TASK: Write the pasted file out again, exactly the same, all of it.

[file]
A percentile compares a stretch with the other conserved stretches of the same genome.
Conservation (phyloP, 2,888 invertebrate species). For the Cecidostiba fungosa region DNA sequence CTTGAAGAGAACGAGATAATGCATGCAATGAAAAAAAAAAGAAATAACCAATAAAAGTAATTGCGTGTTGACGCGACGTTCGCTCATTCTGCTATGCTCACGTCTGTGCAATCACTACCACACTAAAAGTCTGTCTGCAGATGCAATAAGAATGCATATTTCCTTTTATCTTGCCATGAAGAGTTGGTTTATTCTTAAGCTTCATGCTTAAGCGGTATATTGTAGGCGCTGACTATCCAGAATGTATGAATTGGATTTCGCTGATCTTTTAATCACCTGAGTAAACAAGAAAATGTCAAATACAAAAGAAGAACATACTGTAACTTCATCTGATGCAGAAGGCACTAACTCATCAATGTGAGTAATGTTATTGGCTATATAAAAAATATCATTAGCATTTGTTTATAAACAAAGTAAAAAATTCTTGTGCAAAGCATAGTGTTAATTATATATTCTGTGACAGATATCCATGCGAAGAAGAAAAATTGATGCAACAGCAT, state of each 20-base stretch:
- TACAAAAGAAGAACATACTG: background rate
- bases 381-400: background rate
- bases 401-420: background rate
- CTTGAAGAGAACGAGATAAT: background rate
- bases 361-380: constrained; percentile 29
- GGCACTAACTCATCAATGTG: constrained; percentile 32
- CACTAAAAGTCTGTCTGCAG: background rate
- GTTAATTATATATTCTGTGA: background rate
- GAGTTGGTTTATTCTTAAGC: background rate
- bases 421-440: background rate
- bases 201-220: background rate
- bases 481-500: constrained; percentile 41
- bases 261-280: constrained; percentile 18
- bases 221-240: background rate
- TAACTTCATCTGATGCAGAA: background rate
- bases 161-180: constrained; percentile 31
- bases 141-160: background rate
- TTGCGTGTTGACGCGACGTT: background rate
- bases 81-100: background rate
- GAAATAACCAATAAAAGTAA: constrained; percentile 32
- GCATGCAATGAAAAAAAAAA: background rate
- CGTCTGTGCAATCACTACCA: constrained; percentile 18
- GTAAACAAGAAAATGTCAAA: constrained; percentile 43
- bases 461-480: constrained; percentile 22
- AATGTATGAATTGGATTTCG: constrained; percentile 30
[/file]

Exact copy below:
A percentile compares a stretch with the other conserved stretches of the same genome.
Conservation (phyloP, 2,888 invertebrate species). For the Cecidostiba fungosa region DNA sequence CTTGAAGAGAACGAGATAATGCATGCAATGAAAAAAAAAAGAAATAACCAATAAAAGTAATTGCGTGTTGACGCGACGTTCGCTCATTCTGCTATGCTCACGTCTGTGCAATCACTACCACACTAAAAGTCTGTCTGCAGATGCAATAAGAATGCATATTTCCTTTTATCTTGCCATGAAGAGTTGGTTTATTCTTAAGCTTCATGCTTAAGCGGTATATTGTAGGCGCTGACTATCCAGAATGTATGAATTGGATTTCGCTGATCTTTTAATCACCTGAGTAAACAAGAAAATGTCAAATACAAAAGAAGAACATACTGTAACTTCATCTGATGCAGAAGGCACTAACTCATCAATGTGAGTAATGTTATTGGCTATATAAAAAATATCATTAGCATTTGTTTATAAACAAAGTAAAAAATTCTTGTGCAAAGCATAGTGTTAATTATATATTCTGTGACAGATATCCATGCGAAGAAGAAAAATTGATGCAACAGCAT, state of each 20-base stretch:
- TACAAAAGAAGAACATACTG: background rate
- bases 381-400: background rate
- bases 401-420: background rate
- CTTGAAGAGAACGAGATAAT: background rate
- bases 361-380: constrained; percentile 29
- GGCACTAACTCATCAATGTG: constrained; percentile 32
- CACTAAAAGTCTGTCTGCAG: background rate
- GTTAATTATATATTCTGTGA: background rate
- GAGTTGGTTTATTCTTAAGC: background rate
- bases 421-440: background rate
- bases 201-220: background rate
- bases 481-500: constrained; percentile 41
- bases 261-280: constrained; percentile 18
- bases 221-240: background rate
- TAACTTCATCTGATGCAGAA: background rate
- bases 161-180: constrained; percentile 31
- bases 141-160: background rate
- TTGCGTGTTGACGCGACGTT: background rate
- bases 81-100: background rate
- GAAATAACCAATAAAAGTAA: constrained; percentile 32
- GCATGCAATGAAAAAAAAAA: background rate
- CGTCTGTGCAATCACTACCA: constrained; percentile 18
- GTAAACAAGAAAATGTCAAA: constrained; percentile 43
- bases 461-480: constrained; percentile 22
- AATGTATGAATTGGATTTCG: constrained; percentile 30